… and the Life of the World to Come


Do good dogs go to Heaven?

Prepare us for that day of days; When Christ from heaven will come with might; To call us out of dust again, Our bodies glorified in light.

We believe in the resurrection of the body on the last day. But what happens then? Do we return to Heaven with Christ forever?

Here’s St Paul:

For the creation waits with eager longing for the revealing of the sons of God;… because the creation itself will be set free from its bondage to decay and obtain the glorious liberty of the children of God.

Not only us, but also all material creation will be glorified: freed from death and suffering, with the beauty of God shining through all things. The present world God made has us surrounded by living bodies of all shapes, sizes and colours, and this bodily richness continues in the Coming World. This embodied life, lived and shared with other creatures, all drenched in the glory of God, is the Life of the World to Come which we profess in the last line of the Nicene Creed.

This is Physics 2.0: new bodies, perhaps made of matter obeying new rules. In physics at present it’s hard to avoid things breaking down and so eventually death. The chemical bonds holding together your DNA have a certain strength, and there’s always something stronger: naturally occurring radiation can cause harmful mutations. Your bones have a certain strength: jump off a cliff and you’ll find there’s something stronger.

One eminent physicist I’ve talked to said he could indeed think of a type of matter that would beat death, so the idea doesn’t seem scientifically impossible.  But the full scope of God’s changes to matter are likely as far beyond our best minds as a butterfly is beyond a caterpillar.

To die is gain says St Paul: what exactly do we gain when we go to Heaven? The sanctifying grace in our souls gives us the capacity to see God, the source of all created beauty and truth and joy, clearly and directly in the Beatific Vision. But we also lose something important: our bodies. St Thomas Aquinas thinks bodies are essential to us – God made us different to the Angels – and so we are happy but incomplete in Heaven.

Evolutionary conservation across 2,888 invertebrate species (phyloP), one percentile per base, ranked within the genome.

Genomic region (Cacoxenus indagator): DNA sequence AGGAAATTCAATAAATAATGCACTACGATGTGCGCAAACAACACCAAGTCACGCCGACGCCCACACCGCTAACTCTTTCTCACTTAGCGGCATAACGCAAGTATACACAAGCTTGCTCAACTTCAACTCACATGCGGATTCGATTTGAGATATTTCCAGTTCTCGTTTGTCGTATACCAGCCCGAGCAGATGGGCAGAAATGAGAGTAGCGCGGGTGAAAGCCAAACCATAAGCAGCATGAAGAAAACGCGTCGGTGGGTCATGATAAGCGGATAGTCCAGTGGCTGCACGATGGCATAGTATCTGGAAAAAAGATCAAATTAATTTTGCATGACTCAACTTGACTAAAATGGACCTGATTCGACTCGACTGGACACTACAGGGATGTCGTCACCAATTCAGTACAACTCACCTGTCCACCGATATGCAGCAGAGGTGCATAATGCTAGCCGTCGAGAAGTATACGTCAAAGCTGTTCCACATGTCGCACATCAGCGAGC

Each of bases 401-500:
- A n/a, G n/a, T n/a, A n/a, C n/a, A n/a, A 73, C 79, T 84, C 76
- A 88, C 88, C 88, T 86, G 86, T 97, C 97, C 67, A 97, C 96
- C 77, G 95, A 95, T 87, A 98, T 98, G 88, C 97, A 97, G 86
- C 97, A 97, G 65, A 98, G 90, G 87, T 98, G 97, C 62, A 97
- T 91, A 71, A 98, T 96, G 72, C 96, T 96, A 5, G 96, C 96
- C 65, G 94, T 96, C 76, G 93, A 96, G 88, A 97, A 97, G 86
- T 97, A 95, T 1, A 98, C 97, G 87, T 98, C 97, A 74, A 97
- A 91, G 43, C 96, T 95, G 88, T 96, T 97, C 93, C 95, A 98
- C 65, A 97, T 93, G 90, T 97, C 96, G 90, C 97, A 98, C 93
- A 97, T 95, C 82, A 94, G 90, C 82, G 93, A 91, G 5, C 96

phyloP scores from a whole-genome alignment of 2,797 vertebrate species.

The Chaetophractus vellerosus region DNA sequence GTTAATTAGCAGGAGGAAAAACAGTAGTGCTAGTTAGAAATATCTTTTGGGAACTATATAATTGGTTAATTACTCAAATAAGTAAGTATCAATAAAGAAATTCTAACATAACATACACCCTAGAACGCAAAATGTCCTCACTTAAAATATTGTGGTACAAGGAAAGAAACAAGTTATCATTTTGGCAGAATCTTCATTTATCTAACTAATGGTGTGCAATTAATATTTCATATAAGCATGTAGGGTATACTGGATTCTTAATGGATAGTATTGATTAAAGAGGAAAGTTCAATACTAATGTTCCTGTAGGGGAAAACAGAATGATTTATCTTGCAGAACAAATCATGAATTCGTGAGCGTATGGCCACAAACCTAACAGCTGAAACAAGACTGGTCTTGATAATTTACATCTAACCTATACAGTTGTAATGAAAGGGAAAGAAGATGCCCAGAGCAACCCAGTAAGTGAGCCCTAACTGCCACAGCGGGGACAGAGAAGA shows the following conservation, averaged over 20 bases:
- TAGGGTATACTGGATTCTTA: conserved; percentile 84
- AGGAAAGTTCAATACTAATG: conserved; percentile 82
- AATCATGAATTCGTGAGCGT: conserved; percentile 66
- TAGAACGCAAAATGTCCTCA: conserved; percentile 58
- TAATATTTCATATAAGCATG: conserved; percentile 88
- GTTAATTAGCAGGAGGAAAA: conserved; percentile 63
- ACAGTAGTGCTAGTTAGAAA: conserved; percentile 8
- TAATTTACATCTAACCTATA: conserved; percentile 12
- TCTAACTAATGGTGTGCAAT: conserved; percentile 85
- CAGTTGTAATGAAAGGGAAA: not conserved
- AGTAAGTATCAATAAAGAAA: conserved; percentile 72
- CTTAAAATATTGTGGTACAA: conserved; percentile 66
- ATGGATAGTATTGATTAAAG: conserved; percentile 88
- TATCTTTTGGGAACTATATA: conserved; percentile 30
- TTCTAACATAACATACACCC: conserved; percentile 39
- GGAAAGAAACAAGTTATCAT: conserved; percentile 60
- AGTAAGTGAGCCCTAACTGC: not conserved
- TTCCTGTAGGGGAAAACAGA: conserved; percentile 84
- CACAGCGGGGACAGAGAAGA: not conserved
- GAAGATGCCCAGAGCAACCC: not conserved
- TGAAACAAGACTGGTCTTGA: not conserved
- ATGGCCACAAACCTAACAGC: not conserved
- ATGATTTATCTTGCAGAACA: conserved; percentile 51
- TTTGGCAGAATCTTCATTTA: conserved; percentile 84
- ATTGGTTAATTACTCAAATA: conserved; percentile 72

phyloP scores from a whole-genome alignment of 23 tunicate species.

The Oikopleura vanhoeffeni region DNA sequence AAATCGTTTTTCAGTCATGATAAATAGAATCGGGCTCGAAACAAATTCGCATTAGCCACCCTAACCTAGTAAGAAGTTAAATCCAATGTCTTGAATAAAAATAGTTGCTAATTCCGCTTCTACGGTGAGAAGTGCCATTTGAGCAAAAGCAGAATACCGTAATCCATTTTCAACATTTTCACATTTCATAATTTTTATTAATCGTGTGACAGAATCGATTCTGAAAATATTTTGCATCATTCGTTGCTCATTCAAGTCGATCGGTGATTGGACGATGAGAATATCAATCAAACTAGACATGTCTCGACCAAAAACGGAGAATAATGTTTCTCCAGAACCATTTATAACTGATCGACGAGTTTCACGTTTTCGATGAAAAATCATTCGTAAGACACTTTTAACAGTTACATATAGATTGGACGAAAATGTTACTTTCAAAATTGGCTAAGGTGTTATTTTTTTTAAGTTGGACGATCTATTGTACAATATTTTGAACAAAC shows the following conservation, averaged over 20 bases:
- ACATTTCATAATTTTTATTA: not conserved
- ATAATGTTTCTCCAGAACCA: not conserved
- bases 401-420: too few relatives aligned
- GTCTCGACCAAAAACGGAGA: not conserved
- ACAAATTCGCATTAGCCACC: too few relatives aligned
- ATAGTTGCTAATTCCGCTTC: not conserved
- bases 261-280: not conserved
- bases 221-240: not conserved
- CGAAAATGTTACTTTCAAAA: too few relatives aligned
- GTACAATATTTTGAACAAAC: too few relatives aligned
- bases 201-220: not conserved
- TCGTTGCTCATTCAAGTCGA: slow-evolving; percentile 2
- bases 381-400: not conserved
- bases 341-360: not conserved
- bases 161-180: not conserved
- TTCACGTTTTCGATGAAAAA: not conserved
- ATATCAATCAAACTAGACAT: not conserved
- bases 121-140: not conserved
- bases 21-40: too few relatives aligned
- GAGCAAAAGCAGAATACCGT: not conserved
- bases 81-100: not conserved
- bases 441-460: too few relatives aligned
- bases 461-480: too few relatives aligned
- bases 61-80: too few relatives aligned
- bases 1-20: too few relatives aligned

Thus, the last line of the Creed seems to me to be more about the new Earth. God made us to be embodied: death, the permanent separation of body and spirit, was not in his plans. Being a disembodied spirit in Heaven is a temporary state for us

For God formed us to be imperishable;

the image of his own nature he made us.

But by the envy of the devil, death entered the world

God’s triumph over death starts with Christ’s resurrection, but his plan only completes with the life of the new Earth, the Coming World. Our joy will be increased when we can see God and our loved ones, not only through the mind’s vision of God but also through our waking eyes.

Why do we tend not to look beyond heaven? Perhaps it seems a fitting end to the story: we’re freed from the body and zoom off into space. But those who know scripture might notice a pattern

Thy kingdom come, thy will be done on Earth, as it is in Heaven

And I saw the holy city, new Jerusalem, coming down out of heaven from God

Jesus does indeed ascend bodily into heaven, with the apostles looking up after him, probably missing their friend. But angels tell them:

This Jesus, who was taken up from you into heaven, will come in the same way as you saw him go into heaven.

God descending to Earth to wrest control from Satan, become our king and dwell with us forever, not human people ascending, is the dominant direction in Scripture (more on this in N.T. Wright’s How God Became King). Isn’t that what we pray for in the Our Father?

So do good dogs go to Heaven?

The new Earth seems a more natural fit. If the creation itself will be set free from its bondage to decay it seems all sorts of animals will be on the new Earth, transfigured into a new nature where they don’t die or prey on each other

The wolf and the lamb shall feed together, the lion shall eat straw like the ox; and dust shall be the serpent’s food. They shall not hurt or destroy in all my holy mountain, says the Lord.

Whether your particular bundle of fluff will be there is less clear: perhaps if you put in a good word?

And he who sat upon the throne said, “Behold, I make all things new”.